A friend of mine is taking her doctoral exams soon and asked for advice. I told her I’d write a blog post with what worked for me. The truth is, all you need is to put yourself in turbo like you have every finals week since beginning graduate school. But there are a few things that worked for me (note: some of these depend on the program and advisory committee!)
Organize your thoughts in advance
The best thing I did for myself was to write a summary of each entry in my bibliographies, each section (organized by defined literatures such as “Feminist archaeology” and “Indigenous archaeology”), and each exam topic. When you are asked to summarize broad issues underlying your dissertation research, you should focus on tying bodies of literature together and thinking critically rather than re-summarizing every work on your bibliography. Do yourself a favor and summarize them in advance. If you are able to use notes during your exams, it’s invaluable. If you aren’t, it’s even more important that you have digested all of the publications in advance.
Know your committee
My exam questions were each primarily written by one of my committee members, and when I read my questions, I could tell which one wrote each question. If this happens to you, it’s a good sign. Know your committee and their work backwards and forwards! I also met with each of them multiple times before my exams to make sure I understood their concerns with my prior work (especially the text I wrote to accompany the bibliographies). This kind of preparation was key to my success. To pass the exams, you must answer the questions in a way that shows you understand the literature AND your committee’s ideas about it. For example, if one of your examiners has been thinking about drawing a particular set of ideas from another discipline to supplement the core literature, it would behoove you to mention its potential yourself. The reason your committee tells you their perspectives on your work is so you can grow as a scholar; comprehensive exam responses are an opportunity to write with a specific audience in mind, like you would in a journal article. You are not meant to write down everything you know, but rather craft a response carefully.
Wear a bra
This is the advice an alumnus of my department gave me and she was right. In my department, archaeology students get to do our exams from home if we choose, and many are elated to do them in their pajamas. Instead of wearing a nightshirt and a robe the whole time, treat your exam like a day at work. Get up, get fully dressed, take a real lunch break. Have you ever done an entire paper in your pajamas? When I’ve done it, it made me feel simultaneously gross, lazy, AND mentally exhausted. Performing your work-mode in a tangible way and then ending with your normal bedtime routine is a good way to retain sanity under pressure.
Negotiate a humane schedule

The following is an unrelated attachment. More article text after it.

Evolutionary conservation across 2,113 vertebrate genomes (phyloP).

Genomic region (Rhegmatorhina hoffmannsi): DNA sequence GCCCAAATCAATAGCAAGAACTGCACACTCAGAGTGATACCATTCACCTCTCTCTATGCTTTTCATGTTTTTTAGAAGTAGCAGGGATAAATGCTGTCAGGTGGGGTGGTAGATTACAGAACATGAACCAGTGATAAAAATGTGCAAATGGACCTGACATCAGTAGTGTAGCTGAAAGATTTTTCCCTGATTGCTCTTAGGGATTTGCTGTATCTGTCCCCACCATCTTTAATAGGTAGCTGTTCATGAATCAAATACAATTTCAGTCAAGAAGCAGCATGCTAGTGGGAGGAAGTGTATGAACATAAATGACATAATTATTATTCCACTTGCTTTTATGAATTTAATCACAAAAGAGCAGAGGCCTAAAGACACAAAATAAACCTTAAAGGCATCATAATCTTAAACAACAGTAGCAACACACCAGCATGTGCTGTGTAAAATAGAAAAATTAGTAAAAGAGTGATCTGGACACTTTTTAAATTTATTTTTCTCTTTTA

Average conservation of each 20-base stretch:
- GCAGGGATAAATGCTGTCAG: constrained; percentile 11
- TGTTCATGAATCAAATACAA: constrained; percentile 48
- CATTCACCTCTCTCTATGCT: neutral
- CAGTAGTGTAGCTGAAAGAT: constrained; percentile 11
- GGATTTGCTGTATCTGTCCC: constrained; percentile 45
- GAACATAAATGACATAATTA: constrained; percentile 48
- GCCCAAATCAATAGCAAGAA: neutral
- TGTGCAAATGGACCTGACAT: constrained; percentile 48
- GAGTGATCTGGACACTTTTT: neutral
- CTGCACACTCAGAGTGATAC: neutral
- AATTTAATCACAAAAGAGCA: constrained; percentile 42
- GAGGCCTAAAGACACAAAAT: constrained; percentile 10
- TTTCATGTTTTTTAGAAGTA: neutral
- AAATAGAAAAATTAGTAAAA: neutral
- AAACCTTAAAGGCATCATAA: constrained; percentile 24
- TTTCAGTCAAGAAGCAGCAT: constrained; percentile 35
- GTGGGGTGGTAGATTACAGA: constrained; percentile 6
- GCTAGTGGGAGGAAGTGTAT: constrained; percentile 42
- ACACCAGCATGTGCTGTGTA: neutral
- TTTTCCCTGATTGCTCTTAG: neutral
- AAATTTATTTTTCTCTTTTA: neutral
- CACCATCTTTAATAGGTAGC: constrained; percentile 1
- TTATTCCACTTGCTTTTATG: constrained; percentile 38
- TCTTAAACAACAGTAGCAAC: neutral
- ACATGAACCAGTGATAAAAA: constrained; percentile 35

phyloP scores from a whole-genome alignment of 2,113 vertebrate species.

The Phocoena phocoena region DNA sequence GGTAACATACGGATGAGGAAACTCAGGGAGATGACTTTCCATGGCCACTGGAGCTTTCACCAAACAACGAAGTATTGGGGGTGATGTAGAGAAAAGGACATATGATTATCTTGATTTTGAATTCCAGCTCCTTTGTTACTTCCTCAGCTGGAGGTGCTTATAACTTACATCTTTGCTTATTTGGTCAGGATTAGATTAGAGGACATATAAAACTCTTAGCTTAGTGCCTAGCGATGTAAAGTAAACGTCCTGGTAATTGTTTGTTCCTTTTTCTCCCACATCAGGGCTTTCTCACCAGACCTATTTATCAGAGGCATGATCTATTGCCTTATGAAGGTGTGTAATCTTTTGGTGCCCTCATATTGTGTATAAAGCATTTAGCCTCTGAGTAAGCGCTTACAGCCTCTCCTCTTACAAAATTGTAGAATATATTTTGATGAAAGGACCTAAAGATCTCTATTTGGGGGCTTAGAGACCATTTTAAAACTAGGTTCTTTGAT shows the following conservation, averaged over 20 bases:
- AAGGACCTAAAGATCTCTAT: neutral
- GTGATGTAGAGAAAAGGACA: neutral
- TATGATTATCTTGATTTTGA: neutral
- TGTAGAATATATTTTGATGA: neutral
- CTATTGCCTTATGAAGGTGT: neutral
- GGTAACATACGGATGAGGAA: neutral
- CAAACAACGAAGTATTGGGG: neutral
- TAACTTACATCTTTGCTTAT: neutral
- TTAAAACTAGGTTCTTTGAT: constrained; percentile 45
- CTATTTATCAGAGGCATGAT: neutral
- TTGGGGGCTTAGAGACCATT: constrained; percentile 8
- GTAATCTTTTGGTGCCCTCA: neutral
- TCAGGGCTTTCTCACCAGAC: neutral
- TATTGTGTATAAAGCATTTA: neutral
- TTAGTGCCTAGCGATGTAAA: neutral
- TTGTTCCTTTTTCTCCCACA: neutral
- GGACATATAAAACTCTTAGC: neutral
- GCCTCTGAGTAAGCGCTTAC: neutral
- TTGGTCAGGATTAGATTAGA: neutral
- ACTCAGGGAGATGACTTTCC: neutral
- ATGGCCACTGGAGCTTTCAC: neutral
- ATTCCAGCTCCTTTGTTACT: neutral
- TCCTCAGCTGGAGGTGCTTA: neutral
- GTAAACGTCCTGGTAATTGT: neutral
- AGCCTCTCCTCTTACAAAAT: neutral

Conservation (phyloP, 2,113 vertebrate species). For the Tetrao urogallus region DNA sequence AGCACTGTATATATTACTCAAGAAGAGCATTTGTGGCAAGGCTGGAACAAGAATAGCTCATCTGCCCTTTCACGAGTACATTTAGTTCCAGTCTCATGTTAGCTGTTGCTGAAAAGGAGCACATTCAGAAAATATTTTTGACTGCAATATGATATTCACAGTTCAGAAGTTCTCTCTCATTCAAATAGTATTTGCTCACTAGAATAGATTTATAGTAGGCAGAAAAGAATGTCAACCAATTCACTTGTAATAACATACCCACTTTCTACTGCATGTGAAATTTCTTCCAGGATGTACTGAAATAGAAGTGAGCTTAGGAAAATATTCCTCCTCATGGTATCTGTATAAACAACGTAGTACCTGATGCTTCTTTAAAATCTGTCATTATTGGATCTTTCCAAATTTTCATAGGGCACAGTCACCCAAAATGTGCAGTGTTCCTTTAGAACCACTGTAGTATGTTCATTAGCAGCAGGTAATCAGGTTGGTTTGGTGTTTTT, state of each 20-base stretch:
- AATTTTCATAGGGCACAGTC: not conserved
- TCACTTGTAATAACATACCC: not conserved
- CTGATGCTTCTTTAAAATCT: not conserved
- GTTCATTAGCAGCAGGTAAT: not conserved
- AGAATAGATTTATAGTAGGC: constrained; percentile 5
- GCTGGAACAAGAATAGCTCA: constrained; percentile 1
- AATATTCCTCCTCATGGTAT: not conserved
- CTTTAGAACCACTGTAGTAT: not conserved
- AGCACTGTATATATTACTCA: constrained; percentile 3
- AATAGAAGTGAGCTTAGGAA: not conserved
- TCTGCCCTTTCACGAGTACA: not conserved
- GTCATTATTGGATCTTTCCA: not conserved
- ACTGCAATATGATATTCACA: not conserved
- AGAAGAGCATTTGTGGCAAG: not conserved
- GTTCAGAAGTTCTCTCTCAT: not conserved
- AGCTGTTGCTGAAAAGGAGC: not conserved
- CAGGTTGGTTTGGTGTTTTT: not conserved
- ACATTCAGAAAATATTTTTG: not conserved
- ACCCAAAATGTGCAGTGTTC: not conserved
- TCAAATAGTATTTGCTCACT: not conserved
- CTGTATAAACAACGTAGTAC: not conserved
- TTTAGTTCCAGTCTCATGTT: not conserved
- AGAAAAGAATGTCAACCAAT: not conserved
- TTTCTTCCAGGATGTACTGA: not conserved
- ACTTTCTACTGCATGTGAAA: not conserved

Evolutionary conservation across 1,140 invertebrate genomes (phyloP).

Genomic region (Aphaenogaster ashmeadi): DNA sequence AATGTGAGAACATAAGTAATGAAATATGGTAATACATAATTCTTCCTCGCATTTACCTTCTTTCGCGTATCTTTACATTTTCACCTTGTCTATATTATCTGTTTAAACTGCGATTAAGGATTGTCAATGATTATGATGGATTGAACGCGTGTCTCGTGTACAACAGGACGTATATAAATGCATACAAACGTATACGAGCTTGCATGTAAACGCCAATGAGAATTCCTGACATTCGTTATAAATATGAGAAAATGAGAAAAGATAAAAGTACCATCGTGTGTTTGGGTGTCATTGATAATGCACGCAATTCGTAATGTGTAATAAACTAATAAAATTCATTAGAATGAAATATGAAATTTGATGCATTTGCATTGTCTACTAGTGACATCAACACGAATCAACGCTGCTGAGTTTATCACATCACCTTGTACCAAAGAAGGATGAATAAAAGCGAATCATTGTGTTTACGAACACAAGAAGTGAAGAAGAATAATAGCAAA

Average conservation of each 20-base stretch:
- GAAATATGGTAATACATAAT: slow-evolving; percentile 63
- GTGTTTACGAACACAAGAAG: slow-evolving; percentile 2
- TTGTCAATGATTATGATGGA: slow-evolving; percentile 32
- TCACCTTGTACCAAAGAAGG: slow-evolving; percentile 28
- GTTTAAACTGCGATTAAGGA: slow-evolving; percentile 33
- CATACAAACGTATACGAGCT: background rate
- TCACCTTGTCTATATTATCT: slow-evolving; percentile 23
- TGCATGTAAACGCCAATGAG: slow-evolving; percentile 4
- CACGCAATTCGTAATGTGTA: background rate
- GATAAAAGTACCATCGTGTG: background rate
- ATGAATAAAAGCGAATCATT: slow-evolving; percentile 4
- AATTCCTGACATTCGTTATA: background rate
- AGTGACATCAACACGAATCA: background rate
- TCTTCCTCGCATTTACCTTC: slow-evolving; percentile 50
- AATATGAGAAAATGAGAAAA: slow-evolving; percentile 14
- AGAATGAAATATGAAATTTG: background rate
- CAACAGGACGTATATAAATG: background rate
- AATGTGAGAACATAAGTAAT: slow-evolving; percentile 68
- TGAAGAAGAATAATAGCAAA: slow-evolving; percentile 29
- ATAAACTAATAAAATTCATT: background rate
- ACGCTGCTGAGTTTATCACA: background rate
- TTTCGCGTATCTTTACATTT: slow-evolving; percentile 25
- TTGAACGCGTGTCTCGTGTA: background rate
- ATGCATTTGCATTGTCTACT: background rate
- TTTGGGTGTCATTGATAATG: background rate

In my program, each student’s exams are a bit different, depending upon the terms agreed to by the committee and student. My advisor insisted that I have 24 hours to complete exams and then a day off between them. I took my exams Monday, Wednesday, and Friday. I highly recommend this schedule. Having 24 hours means you can edit your work, and having a day between exams gives you much needed separation between topics. There is no doubt that we all can turn turbo mode on and suppress our immune systems, personal lives, and mental health challenges; don’t do it to yourself if you can help it. You want to do your best work, not your fastest, and produce writing worthy of inclusion in your dissertation. Give your brain a rest.
Turn on Finals Mode
Like I said, many of us are able to complete Herculean tasks when finals week (or other deadlines) puts the screws to us. Comprehensive exams are like a slightly more intense version of that familiar finals push. Gather things that calm and comfort you quickly for easy access during your exams. I keep calmer if I have a clean house and employ strategic tea, cheese and crackers, and hot showers. Prepare these resources, not just your reading notes, before you begin.
Stock up on energy snacks
I tend to get stressed out and stop eating, only to eat something unhealthy to turn off the annoying hunger pangs. For my exams I prepared some comforting foods and some protein/carb snacks that I could easily reach for at those moments. I tend to crave cheeseburgers every finals week so I had one the night before I began my first exam.
What other advice do you all have to add?
UPDATE! Here are some responses I’ve received so far:
“Have a post-submission fun thing plan to rest the brain and rejuvenate – too many PhD milestones are followed by let down” (@AprilMBeisaw via Twitter)
“Be clear on what’s ok to discuss with colleagues? For my comps we weren’t allowed to talk about responses, but could commiserate” (@alixgmartin via Twitter)
“I think the best thing to do is to anticipate the questions and begin writing weeks before the exam. Since the committee drafts questions based on your bibliography you should be able to anticipate what they’ll ask. Then you can write the answers ahead of time and cut and paste with some editing.” (James H. via FB)
“Summarizing like you said though is the most important aspect. And review those summaries prior to taking the test so you can quickly recall what was said by who.” (Hayley M. via FB)
“Remind people to hydrate maybe. I had to write mine by hand then could retype later, if thats the case, some ben gay for the writing hand helped alot.” (Todd K. via FB)
“Can’t agree with ‘Organize thought in advance’ enough! I actually made myself an index (with citation info), so that I was sure I didn’t overlook any research.” (Tanya C. via FB)